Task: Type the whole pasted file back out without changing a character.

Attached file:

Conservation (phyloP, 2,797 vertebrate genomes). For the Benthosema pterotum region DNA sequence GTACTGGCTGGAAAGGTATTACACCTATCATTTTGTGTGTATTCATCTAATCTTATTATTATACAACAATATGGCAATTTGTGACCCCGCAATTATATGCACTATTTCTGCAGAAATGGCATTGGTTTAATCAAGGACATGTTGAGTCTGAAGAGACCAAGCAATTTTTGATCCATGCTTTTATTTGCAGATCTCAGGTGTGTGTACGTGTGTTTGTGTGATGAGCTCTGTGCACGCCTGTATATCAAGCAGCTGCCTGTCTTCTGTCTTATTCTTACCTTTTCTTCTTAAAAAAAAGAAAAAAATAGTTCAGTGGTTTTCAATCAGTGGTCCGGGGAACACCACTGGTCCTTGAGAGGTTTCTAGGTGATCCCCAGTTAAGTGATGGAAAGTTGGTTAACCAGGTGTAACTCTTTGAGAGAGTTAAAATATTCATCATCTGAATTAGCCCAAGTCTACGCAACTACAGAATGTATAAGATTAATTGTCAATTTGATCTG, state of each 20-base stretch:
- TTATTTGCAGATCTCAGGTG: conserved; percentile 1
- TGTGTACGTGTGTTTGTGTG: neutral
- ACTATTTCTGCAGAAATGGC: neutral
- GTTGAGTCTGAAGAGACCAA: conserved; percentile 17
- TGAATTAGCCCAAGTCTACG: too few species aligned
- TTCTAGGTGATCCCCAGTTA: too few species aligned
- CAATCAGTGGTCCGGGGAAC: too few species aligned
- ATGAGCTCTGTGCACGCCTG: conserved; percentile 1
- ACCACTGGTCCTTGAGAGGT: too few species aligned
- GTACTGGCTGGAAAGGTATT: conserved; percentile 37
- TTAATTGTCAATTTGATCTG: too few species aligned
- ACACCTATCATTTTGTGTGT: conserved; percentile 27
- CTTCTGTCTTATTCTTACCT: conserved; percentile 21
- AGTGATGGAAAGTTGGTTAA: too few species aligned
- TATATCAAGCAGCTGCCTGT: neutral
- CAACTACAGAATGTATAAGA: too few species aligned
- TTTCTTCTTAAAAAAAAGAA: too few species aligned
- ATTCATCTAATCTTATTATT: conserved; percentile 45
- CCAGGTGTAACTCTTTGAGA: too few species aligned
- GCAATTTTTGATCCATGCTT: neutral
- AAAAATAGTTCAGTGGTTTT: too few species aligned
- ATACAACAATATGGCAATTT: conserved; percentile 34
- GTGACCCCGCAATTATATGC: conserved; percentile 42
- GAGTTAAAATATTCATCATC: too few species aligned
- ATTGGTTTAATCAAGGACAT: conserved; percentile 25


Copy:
Conservation (phyloP, 2,797 vertebrate genomes). For the Benthosema pterotum region DNA sequence GTACTGGCTGGAAAGGTATTACACCTATCATTTTGTGTGTATTCATCTAATCTTATTATTATACAACAATATGGCAATTTGTGACCCCGCAATTATATGCACTATTTCTGCAGAAATGGCATTGGTTTAATCAAGGACATGTTGAGTCTGAAGAGACCAAGCAATTTTTGATCCATGCTTTTATTTGCAGATCTCAGGTGTGTGTACGTGTGTTTGTGTGATGAGCTCTGTGCACGCCTGTATATCAAGCAGCTGCCTGTCTTCTGTCTTATTCTTACCTTTTCTTCTTAAAAAAAAGAAAAAAATAGTTCAGTGGTTTTCAATCAGTGGTCCGGGGAACACCACTGGTCCTTGAGAGGTTTCTAGGTGATCCCCAGTTAAGTGATGGAAAGTTGGTTAACCAGGTGTAACTCTTTGAGAGAGTTAAAATATTCATCATCTGAATTAGCCCAAGTCTACGCAACTACAGAATGTATAAGATTAATTGTCAATTTGATCTG, state of each 20-base stretch:
- TTATTTGCAGATCTCAGGTG: conserved; percentile 1
- TGTGTACGTGTGTTTGTGTG: neutral
- ACTATTTCTGCAGAAATGGC: neutral
- GTTGAGTCTGAAGAGACCAA: conserved; percentile 17
- TGAATTAGCCCAAGTCTACG: too few species aligned
- TTCTAGGTGATCCCCAGTTA: too few species aligned
- CAATCAGTGGTCCGGGGAAC: too few species aligned
- ATGAGCTCTGTGCACGCCTG: conserved; percentile 1
- ACCACTGGTCCTTGAGAGGT: too few species aligned
- GTACTGGCTGGAAAGGTATT: conserved; percentile 37
- TTAATTGTCAATTTGATCTG: too few species aligned
- ACACCTATCATTTTGTGTGT: conserved; percentile 27
- CTTCTGTCTTATTCTTACCT: conserved; percentile 21
- AGTGATGGAAAGTTGGTTAA: too few species aligned
- TATATCAAGCAGCTGCCTGT: neutral
- CAACTACAGAATGTATAAGA: too few species aligned
- TTTCTTCTTAAAAAAAAGAA: too few species aligned
- ATTCATCTAATCTTATTATT: conserved; percentile 45
- CCAGGTGTAACTCTTTGAGA: too few species aligned
- GCAATTTTTGATCCATGCTT: neutral
- AAAAATAGTTCAGTGGTTTT: too few species aligned
- ATACAACAATATGGCAATTT: conserved; percentile 34
- GTGACCCCGCAATTATATGC: conserved; percentile 42
- GAGTTAAAATATTCATCATC: too few species aligned
- ATTGGTTTAATCAAGGACAT: conserved; percentile 25